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Halloween Reboot Tracking For $65 Million-Plus Opening

The new Halloween film is set to scare up a ton of cash when it debuts this weekend. 

Industry analysts have begun their box office predictions for films opening in the U.S. on Friday, October 19, and they've pinned director David Gordon Green's Halloween reboot as earning between $57 million and $65 million during its first three days out. Variety notes that while studio Universal Pictures is "cautiously anticipating" the film pulling in about $50 million, a bit less than even the low end of tracking estimations, insiders believe that the reboot may actually earn $70 million or more in domestic theaters from Friday to Sunday. 

If Halloween only ends up reaching the $50 million mark Universal is expecting it to, the film would still break a huge record: the biggest opening for a movie in the Halloween franchise. The current holder of that record is the Rob Zombie-directed Halloween reboot, which earned $26.3 million when it debuted in August 2007. Zombie's 2009 sequel Halloween II scored the second-best opening weekend with $16.3 million, and the 1998 flick Halloween: H20 sits in third place with a $16.2 million debut. Universal's $50 million estimate is conservative compared to analysts' $65 million-plus expectations, but that take-home would see the new Halloween earn nearly double what Zombie's reboot did 11 years ago, demolishing the record for the best opening in the history of the Halloween film series in the process.

Regardless of exactly how much Halloween yields at the box office, it will turn an enormous profit. Universal and Blumhouse Productions made the film on a slim budget of just $10 million. The movie will easily recoup the cost of production, potentially in its Thursday night preview earnings alone, and pocket tens of millions of dollars in surplus before the end of the day on Sunday. 

Additionally, Halloween will likely to dominate the box office when it debuts, since its has no true competition. The Melissa McCarthy-led crime film Can You Ever Forgive Me?, the Jake Gyllenhaal-starring coming-of-age pic Wildlife, and Jonah Hill's directorial debut Mid90s are all opening the same day Halloween is, but they aren't receiving wide releases, at least not to start. While larger feature films Venom, Bad Times at the El Royale, First Man, and A Star Is Born would theoretically pose a threat to HalloweenVenom will have been out for two weeks by the time Halloween launches and already had its time in the spotlight, and the Drew Goddard-directed thriller Bad Times at the El Royale, the Damien Chazelle-helmed space drama First Man, and the Bradley Cooper-Lady Gaga musical romantic drama A Star Is Born all attract much different crowds than Halloween does. Those four flicks probably won't steal away any viewers wanting to see Halloween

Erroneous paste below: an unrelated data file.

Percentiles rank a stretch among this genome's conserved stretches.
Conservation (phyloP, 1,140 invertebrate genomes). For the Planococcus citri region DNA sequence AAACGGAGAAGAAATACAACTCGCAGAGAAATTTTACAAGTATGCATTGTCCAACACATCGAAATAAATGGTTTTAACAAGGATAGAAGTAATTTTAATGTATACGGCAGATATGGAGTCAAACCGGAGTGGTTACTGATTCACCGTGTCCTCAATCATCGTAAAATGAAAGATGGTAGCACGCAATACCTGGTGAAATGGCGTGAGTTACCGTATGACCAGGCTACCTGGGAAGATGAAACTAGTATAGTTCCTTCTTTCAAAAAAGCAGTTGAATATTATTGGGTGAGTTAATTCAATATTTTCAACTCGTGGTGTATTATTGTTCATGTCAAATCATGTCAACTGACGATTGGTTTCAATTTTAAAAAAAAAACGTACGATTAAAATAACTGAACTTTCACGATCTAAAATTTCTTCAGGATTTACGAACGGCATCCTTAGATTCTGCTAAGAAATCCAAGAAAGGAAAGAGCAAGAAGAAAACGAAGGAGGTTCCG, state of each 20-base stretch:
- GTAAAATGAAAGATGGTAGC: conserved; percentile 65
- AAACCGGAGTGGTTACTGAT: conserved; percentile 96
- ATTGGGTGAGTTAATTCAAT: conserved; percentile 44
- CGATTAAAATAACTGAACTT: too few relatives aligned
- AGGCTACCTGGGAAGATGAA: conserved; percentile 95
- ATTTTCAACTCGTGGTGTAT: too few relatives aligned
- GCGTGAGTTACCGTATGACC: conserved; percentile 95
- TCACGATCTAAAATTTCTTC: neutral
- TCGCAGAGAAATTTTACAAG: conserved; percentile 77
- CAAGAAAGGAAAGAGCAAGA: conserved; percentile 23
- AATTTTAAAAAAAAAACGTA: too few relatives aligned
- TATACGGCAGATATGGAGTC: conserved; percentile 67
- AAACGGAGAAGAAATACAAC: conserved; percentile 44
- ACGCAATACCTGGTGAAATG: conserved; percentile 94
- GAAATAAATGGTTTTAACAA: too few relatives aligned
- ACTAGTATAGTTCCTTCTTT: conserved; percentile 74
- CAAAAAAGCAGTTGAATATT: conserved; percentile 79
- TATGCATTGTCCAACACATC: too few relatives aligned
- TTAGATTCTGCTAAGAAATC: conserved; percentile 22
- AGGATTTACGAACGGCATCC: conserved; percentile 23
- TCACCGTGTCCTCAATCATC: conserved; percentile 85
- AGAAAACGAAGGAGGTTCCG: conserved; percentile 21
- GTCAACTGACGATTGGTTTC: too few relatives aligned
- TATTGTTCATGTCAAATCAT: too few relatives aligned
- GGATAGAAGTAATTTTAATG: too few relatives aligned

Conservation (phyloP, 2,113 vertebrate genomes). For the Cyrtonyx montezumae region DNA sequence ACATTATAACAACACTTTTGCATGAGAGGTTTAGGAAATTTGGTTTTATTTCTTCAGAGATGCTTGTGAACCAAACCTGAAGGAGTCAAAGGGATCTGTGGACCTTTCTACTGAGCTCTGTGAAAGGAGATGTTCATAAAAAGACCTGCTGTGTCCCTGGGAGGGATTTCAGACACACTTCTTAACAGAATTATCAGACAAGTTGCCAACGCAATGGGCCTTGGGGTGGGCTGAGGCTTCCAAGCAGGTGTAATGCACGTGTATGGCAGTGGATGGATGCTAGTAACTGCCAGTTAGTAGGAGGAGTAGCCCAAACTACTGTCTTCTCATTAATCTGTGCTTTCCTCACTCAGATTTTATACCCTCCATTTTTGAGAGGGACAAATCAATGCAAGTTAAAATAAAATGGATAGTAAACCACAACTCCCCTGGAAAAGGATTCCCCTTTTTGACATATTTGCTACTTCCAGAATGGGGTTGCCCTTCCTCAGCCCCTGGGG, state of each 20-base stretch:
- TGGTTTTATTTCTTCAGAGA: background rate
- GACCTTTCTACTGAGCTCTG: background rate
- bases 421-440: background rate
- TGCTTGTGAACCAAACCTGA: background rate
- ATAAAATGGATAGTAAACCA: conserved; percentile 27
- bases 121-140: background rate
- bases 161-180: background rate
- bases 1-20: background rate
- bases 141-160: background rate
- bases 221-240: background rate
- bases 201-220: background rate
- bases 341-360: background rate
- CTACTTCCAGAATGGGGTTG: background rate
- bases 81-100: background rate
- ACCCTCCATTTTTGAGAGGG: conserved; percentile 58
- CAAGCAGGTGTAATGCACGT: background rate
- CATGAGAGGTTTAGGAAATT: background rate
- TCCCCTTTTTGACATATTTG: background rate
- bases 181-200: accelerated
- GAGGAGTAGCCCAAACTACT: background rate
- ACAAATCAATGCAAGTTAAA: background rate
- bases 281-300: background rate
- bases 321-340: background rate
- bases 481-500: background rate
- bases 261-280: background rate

Reboots tend to flounder at the box office, and the Halloween franchise has been more tricks than treats in the past few years, so it's great to hear that the new Halloween is expected to do extremely well upon its debut. It shouldn't come as a huge surprise, though, since director Gordon Green and screenwriter Danny McBride have seemingly created something something quite special with Halloween. The reboot will ignore the less-than-fantastic sequels that followed John Carpenter's original Halloween from 1978, will "bring back the creep factor" from the first film, and will portray the masked murderer Michael Myers as a real-life monster rather than an unkillable entity with supernatural powers. 

"The original is all about tension. Laurie Strode doesn't even know that Michael Myers exists until the last minutes of the movie. So much of it you're in anticipation of what's going to happen and the dread that Carpenter spins so effortlessly in that film," McBride previously stated. "I think we were really trying to get it back to that. We're trying to mine that dread. Mine that tension and not just go for gore and ultra-violence that you see some horror movies lean on."

Actress Jamie Lee Curtis, who reprises her role as Laurie Strode in the movie, once described the Halloween reboot as an "astonishingly scary revisit to Haddonfield." Halloween creator Carpenter had equally wonderful things to say about the film, promising that Gordon Green, McBride, and producer Jason Blum really "get it" and that fans of the franchise are "gonna dig it." "They blew me away," he said. 

Halloween will open wide on October 19.